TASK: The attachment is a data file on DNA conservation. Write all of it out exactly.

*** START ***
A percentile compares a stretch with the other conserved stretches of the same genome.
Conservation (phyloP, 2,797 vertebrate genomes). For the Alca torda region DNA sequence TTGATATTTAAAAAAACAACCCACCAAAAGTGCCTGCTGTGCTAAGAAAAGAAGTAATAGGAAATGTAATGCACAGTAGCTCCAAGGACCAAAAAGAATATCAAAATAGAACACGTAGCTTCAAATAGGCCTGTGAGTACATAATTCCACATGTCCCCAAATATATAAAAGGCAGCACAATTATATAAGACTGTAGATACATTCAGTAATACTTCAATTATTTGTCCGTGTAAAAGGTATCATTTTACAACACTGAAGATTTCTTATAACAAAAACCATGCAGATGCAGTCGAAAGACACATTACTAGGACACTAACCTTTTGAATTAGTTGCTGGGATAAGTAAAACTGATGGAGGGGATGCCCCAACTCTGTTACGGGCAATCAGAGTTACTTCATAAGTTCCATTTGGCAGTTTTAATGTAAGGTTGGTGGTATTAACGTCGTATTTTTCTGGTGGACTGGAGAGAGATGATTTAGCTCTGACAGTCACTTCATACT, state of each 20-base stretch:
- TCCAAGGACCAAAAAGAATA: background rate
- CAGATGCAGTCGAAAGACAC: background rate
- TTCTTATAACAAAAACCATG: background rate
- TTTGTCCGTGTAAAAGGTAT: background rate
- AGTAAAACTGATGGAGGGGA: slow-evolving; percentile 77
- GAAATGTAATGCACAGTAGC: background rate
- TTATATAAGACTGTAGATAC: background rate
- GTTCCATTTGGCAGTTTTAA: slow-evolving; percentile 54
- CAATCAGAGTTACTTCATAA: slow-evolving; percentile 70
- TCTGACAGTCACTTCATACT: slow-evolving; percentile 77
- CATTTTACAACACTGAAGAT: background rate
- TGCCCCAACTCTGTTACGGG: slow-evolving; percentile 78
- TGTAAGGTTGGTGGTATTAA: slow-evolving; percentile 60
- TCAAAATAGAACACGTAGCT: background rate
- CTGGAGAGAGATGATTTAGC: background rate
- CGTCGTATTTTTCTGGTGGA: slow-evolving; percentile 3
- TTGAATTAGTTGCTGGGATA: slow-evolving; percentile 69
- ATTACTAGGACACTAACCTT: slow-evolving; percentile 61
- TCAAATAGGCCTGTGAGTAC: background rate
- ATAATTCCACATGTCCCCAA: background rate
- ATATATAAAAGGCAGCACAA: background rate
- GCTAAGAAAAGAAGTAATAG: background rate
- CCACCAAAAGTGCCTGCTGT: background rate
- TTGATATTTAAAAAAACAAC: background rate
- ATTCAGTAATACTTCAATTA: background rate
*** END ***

A percentile compares a stretch with the other conserved stretches of the same genome.
Conservation (phyloP, 2,797 vertebrate genomes). For the Alca torda region DNA sequence TTGATATTTAAAAAAACAACCCACCAAAAGTGCCTGCTGTGCTAAGAAAAGAAGTAATAGGAAATGTAATGCACAGTAGCTCCAAGGACCAAAAAGAATATCAAAATAGAACACGTAGCTTCAAATAGGCCTGTGAGTACATAATTCCACATGTCCCCAAATATATAAAAGGCAGCACAATTATATAAGACTGTAGATACATTCAGTAATACTTCAATTATTTGTCCGTGTAAAAGGTATCATTTTACAACACTGAAGATTTCTTATAACAAAAACCATGCAGATGCAGTCGAAAGACACATTACTAGGACACTAACCTTTTGAATTAGTTGCTGGGATAAGTAAAACTGATGGAGGGGATGCCCCAACTCTGTTACGGGCAATCAGAGTTACTTCATAAGTTCCATTTGGCAGTTTTAATGTAAGGTTGGTGGTATTAACGTCGTATTTTTCTGGTGGACTGGAGAGAGATGATTTAGCTCTGACAGTCACTTCATACT, state of each 20-base stretch:
- TCCAAGGACCAAAAAGAATA: background rate
- CAGATGCAGTCGAAAGACAC: background rate
- TTCTTATAACAAAAACCATG: background rate
- TTTGTCCGTGTAAAAGGTAT: background rate
- AGTAAAACTGATGGAGGGGA: slow-evolving; percentile 77
- GAAATGTAATGCACAGTAGC: background rate
- TTATATAAGACTGTAGATAC: background rate
- GTTCCATTTGGCAGTTTTAA: slow-evolving; percentile 54
- CAATCAGAGTTACTTCATAA: slow-evolving; percentile 70
- TCTGACAGTCACTTCATACT: slow-evolving; percentile 77
- CATTTTACAACACTGAAGAT: background rate
- TGCCCCAACTCTGTTACGGG: slow-evolving; percentile 78
- TGTAAGGTTGGTGGTATTAA: slow-evolving; percentile 60
- TCAAAATAGAACACGTAGCT: background rate
- CTGGAGAGAGATGATTTAGC: background rate
- CGTCGTATTTTTCTGGTGGA: slow-evolving; percentile 3
- TTGAATTAGTTGCTGGGATA: slow-evolving; percentile 69
- ATTACTAGGACACTAACCTT: slow-evolving; percentile 61
- TCAAATAGGCCTGTGAGTAC: background rate
- ATAATTCCACATGTCCCCAA: background rate
- ATATATAAAAGGCAGCACAA: background rate
- GCTAAGAAAAGAAGTAATAG: background rate
- CCACCAAAAGTGCCTGCTGT: background rate
- TTGATATTTAAAAAAACAAC: background rate
- ATTCAGTAATACTTCAATTA: background rate